Of course, many older people are childish and countless teenagers are clued-up, but the principle of upholding mature deliberation is important. The ideal that we are agents of history is dependent on our capacity to act independently. And most young people are not adults, yet.

Campaigners compare lowering the age of voting with progressive changes from the past, including extending the vote to women and the working man, suggesting there are parallels. What an insult to these struggles. The suffragettes and Chartists did not wait to be enfranchised when turnout was low. They forced their way on to the political stage. The political elite did not want to grant them the vote, but were compelled to by the force and activism of those who demanded a say.

It’s not unimaginable that teenagers could take to the streets and do the same. Indeed history shows that young people have been involved in politics, especially during times of revolution and agitation. Political maturity changes and is not set in stone.

If the campaign was headed, run and supported by an army of spotty youth, then I would join them. But let’s be honest, they are not. These initiatives are organised in a top-down fashion and run by those who wish to bolster their support by any means necessary.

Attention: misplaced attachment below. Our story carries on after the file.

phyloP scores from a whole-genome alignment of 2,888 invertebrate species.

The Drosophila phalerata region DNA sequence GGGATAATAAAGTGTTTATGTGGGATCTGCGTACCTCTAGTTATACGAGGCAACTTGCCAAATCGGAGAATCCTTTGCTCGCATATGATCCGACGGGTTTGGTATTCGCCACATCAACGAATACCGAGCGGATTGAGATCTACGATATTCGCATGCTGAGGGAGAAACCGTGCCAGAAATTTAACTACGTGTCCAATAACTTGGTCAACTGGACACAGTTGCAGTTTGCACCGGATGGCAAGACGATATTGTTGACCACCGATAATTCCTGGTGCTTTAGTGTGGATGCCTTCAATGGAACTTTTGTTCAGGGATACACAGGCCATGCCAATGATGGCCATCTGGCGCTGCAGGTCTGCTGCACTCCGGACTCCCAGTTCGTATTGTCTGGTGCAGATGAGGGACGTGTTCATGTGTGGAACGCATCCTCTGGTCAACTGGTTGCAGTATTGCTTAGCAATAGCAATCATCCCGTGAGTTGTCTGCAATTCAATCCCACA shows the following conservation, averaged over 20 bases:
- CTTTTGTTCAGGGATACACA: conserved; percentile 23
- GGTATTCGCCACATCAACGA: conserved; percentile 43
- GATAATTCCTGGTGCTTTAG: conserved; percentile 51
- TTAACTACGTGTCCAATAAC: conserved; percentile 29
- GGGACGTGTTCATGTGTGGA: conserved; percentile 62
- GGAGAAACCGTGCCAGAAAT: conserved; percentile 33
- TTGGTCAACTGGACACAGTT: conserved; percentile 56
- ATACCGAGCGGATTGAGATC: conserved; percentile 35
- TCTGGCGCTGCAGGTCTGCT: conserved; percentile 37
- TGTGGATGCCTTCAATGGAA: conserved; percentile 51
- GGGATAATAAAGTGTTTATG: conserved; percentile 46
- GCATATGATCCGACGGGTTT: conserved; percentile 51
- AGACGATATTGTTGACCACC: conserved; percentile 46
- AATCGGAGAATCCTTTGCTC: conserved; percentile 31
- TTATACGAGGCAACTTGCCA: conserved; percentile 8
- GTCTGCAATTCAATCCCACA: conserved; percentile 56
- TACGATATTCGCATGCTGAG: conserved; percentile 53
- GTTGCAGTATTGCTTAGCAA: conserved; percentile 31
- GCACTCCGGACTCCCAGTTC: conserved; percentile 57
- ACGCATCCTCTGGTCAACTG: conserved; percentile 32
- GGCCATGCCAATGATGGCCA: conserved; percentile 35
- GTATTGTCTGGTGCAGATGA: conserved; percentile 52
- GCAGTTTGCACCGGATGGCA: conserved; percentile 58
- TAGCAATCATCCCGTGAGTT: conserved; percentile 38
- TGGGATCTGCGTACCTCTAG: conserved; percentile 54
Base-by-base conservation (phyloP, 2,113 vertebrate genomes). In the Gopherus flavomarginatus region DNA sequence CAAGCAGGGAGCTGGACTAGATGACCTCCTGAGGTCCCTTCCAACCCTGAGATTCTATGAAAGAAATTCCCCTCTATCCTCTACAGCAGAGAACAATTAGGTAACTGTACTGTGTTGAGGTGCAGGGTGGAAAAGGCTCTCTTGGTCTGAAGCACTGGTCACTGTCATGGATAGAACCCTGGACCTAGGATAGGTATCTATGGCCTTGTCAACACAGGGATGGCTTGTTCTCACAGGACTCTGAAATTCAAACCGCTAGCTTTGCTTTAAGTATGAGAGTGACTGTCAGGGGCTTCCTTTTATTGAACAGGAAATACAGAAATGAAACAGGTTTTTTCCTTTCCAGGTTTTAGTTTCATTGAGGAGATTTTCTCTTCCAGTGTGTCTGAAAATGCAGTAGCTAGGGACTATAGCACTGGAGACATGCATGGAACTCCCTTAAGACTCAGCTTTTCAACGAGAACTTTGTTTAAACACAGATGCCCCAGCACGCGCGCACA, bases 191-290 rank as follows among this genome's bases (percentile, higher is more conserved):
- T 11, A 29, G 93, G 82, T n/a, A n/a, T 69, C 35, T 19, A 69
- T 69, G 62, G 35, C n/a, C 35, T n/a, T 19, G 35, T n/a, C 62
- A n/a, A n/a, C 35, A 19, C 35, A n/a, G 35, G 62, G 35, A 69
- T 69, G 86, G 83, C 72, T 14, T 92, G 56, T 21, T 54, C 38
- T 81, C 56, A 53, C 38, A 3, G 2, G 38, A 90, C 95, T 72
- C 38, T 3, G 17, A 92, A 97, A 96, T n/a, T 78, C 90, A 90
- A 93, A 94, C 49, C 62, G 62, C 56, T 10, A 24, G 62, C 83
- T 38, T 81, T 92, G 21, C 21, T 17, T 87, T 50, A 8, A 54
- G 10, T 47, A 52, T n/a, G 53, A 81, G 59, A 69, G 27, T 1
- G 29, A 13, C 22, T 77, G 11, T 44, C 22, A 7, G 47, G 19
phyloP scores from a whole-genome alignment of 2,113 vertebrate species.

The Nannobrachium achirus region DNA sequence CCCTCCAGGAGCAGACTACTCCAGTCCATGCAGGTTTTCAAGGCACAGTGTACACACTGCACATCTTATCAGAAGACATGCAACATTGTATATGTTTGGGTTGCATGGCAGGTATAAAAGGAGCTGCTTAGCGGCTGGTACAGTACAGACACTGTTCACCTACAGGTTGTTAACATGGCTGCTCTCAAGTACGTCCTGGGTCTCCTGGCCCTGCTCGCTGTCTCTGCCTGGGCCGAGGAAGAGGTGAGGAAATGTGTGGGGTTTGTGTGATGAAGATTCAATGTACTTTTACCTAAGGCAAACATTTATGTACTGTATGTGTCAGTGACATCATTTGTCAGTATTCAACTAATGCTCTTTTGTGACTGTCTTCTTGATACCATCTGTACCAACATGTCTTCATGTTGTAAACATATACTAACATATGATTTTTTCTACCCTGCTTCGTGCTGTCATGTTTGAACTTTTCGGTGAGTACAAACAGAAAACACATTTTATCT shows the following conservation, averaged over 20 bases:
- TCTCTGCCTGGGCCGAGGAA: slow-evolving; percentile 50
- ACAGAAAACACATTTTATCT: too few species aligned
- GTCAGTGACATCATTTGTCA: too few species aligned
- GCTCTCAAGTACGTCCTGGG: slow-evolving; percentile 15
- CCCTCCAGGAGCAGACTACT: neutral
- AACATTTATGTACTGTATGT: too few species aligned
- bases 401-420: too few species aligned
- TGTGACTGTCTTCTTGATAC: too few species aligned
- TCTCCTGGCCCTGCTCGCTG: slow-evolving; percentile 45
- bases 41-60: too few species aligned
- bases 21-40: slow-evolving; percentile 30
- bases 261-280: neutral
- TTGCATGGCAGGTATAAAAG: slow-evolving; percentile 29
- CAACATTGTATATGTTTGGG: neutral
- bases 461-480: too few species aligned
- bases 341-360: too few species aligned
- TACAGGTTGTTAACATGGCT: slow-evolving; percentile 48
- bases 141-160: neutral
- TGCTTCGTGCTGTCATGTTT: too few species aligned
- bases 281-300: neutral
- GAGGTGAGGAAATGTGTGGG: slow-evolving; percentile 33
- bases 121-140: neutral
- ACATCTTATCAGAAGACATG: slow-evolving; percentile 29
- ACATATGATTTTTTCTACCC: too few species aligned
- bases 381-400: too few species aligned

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It is revealing that this proposal comes from the government that has legislated for teenagers to be treated as kids. The same party that proposes lowering the age limit for voting, raised the legal age that a person can buy cigarettes, from 16 to 18, and announced that 16 to 18-year-olds will be forced to stay in education or training. Clearly they trust them with only so much: a vote in an election maybe, but not with running their own lives.

Yes, there are confusing inconsistencies in who can do what at what age, such as get married, pay tax, or leave school. But despite the catchy - and well-spun - line from Demos, although 16 year olds can join the army they are not deployed until the age of 18. They will not be in the firing line before they have their say.

I rarely agree with Tony Blair, but he made a sensible point when he disagreed with this proposal, many years ago, saying ‘I am not sure that we would always want 16-year-olds to do all the things they can do.’

Gordon Brown has linked lowering the voting age to a commitment to citizenship training. And supporters of reform argue that today’s teenagers are up to the task because of the impact of citizenship lessons for 11 to 16-year-olds.

But let’s not ignore the countless Ofsted reports have criticised the paucity of citizenship teaching and its empty content. Talk to any pupil and they will confirm that this subject is seen as joke and not taken seriously. Besides, true citizenship is not something that can simply be taught in a classroom, cribbed from text books and tested in exams. It is only developed though collaboration in the real world, mostly when people leave school.

In advocating for the youth vote, politicians reveal their inability to make the election interesting enough for us adults. They are giving up on grown-ups, in favour of trying to co-opt children. Their meddling with the age limit treats democracy as child’s play and that doesn’t get my vote.